Cullen's cubs breathe life into pool of death with win
Leinster 24 Montpellier 17
There is plenty of road to run in Pool 3 of this year's Champions Cup, but Leinster gave themselves a head-start by collecting five points at the RDS in the face of adversity on Saturday.
It's tough enough taking on a monstrous Montpellier team packed with big units, but to do so without the majority of your senior men makes life even harder.
Taking five points to their opponents' one represented a good day's work, especially as the French side stayed in the fight and had a gilt-edged chance to draw the game.
It got better when Exeter Chiefs beat Glasgow Warriors on Saturday night, failing to secure a bonus of their own and denying the Scots a losing consolation to take home.
Leo Cullen hopes to supplement his callow team with some experience this week and Johnny Sexton and Sean O'Brien could return for the short trip to Scotland, but Isa Nacewa is likely to miss out. Victory at Scotstoun would put them in firm control with a third of the pool gone.
On paper, the expensively assembled collection of hired guns who arrived in Dublin should have had no problem against a team largely drawn from one place and with an average age of 25.
The world's most expensive coach, Vern Cotter, was absent due to the death of his mother in New Zealand and while Aaron Cruden remained in Montpellier rehabbing, there was still a lot of quality brawn on show.
They threatened to out-muscle their hosts, but the locals produced the goods in an impressive show of squad strength by absorbing the big men and striking when the opportunity presented itself. It was a fine result.
At the outset, Cullen outlined the clash of cultures that this battle represented. Leinster's model is a largely organic one, supplemented by the odd overseas import to lend experience and plug a gap.
Montpellier's is to sign big names and big men on big money. Cotter may change the culture during his time in charge, but for now it is only taking them so far.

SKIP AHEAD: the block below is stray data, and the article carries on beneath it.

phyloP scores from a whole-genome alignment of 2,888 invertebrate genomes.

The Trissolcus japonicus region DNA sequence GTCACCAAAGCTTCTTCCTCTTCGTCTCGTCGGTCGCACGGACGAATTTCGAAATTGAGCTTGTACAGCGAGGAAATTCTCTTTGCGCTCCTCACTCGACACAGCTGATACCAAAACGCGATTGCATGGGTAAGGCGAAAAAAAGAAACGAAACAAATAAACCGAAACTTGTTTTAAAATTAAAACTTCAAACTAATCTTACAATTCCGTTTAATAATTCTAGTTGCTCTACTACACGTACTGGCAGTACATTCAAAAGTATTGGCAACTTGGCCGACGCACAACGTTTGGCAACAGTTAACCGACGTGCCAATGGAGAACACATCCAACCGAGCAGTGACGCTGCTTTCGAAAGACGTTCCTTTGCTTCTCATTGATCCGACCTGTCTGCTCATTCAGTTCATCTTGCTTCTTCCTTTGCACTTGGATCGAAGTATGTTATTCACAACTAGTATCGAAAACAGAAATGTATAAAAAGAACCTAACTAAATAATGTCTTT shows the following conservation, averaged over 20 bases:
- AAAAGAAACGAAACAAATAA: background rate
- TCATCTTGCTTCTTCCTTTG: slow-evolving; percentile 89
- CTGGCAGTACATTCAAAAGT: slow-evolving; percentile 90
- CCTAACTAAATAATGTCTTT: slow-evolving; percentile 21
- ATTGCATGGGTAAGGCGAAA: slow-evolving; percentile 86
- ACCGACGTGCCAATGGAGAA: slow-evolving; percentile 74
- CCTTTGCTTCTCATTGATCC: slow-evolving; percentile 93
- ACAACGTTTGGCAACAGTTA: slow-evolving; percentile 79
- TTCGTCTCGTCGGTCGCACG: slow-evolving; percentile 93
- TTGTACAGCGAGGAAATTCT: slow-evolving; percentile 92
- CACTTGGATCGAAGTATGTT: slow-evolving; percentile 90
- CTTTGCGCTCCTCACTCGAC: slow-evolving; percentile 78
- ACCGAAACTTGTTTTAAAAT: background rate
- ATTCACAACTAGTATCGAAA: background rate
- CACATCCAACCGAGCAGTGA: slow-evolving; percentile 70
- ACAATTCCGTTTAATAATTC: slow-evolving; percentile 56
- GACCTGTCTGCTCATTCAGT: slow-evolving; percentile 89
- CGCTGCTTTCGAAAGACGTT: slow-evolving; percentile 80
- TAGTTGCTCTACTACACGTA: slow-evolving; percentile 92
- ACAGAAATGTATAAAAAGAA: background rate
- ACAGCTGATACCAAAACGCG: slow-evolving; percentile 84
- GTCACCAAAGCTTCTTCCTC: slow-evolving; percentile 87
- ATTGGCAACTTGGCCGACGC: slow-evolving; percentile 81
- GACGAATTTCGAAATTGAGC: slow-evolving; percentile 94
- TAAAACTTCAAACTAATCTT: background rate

Leo Cullen reckons the travelling side are the biggest team in professional rugby and in the Top 14 that muscle gets you far.
However, against a mobile, vibrant Leinster team the big beasts didn't have the nuance in their play to succeed and the home side emerged triumphant.
"The Top 14 is different," 2007 World Cup winner Bismarck du Plessis said as he compared the styles.
"Now you're going to ask me how it's different. It's different. Are you French? Do you know the French? Un petit peu. It's just totally different in what's important.
"I think Leinster were precise. We were in there with a chance at the end where we had a two on one, we could have maybe levelled the scores, and I thought one or two calls went against us, but it's totally different. You can't compare Top 14 to European rugby."
The former Springbok might have been chirpier had winger Timoci Nagusa opted to pass to Joffrey Michel with five minutes to go.
The replacement full-back was 5m out and in acres of space and the Fijian had time to give the pass, but he took contact and attempted an offload and knocked on.
Had they scored and Ruan Pienaar converted, they'd have left Dublin with two points and denied Leinster the victory. Instead they took one back to the south of France, but handed the Irish province the initiative.
The difference, Du Plessis assessed, was Leinster's ruthlessness when opportunity knocked.
"Leinster were clinical, especially in the first-half," he said.
"The first opportunity they got, I thought Joey Carbery ran a great line and scored in the corner. I thought that the opportunities that we gave them, and that they created themselves, they were lethal."
Carbery's try got the ball rolling and they doubled-down when Josh van der Flier powered over at close-range.
Things were ticking along nicely, but an ankle injury forced Nacewa off and a poor Luke McGrath decision to tap a penalty led to Nemani Nadolo powering his way over from close range to give his side a chance.
Jessie Mogg handed Robbie Henshaw a soft try after the break and Barry Daly secured the bonus point. However, Nadolo's second made it a nervous finish and Nagusa's poor execution of a clear-cut opportunity cost his side the chance of a draw.
It was criminal stuff, the kind of mistake that can haunt a team when it comes to the end of the pool.
Leinster move on to Glasgow with confidence in their young guns to deliver.
"It's big game after big game at the moment and it's a great challenge," Cullen said.
"The squad is going to be tested, we made some calls early last week on guys, and hopefully some of those guys will come back into the mix."
Leinster: J Carbery; A Byrne, R Henshaw, I Nacewa (capt, N Reid 35), B Daly (F McFadden 79)); R Byrne, L McGrath (J Gibson-Park 63); J McGrath (C Healy 47), J Tracy (S Cronin 47), T Furlong (M Bent 62); D Toner, J Ryan (R Molony 62); R Ruddock, J van der Flier (J Murphy 62), J Conan (J van der Flier 73).
Montpellier: J Mogg (J Michel 52); B Fall (T Nagusa 64), J Tomane, F Steyn, N Nadolo; T Darmon (B Paillaugue 55), R Pienaar; M Nariashvili, B du Plessis (R Ruffenach 77), A Guillamon (D Kubriashvili 52 - temp, 69), J du Plessi, N van Rensburg, K Galletier, Y Camara (W Liebenberg 69), L Picamoles (capt).
Ref - W Barnes (England).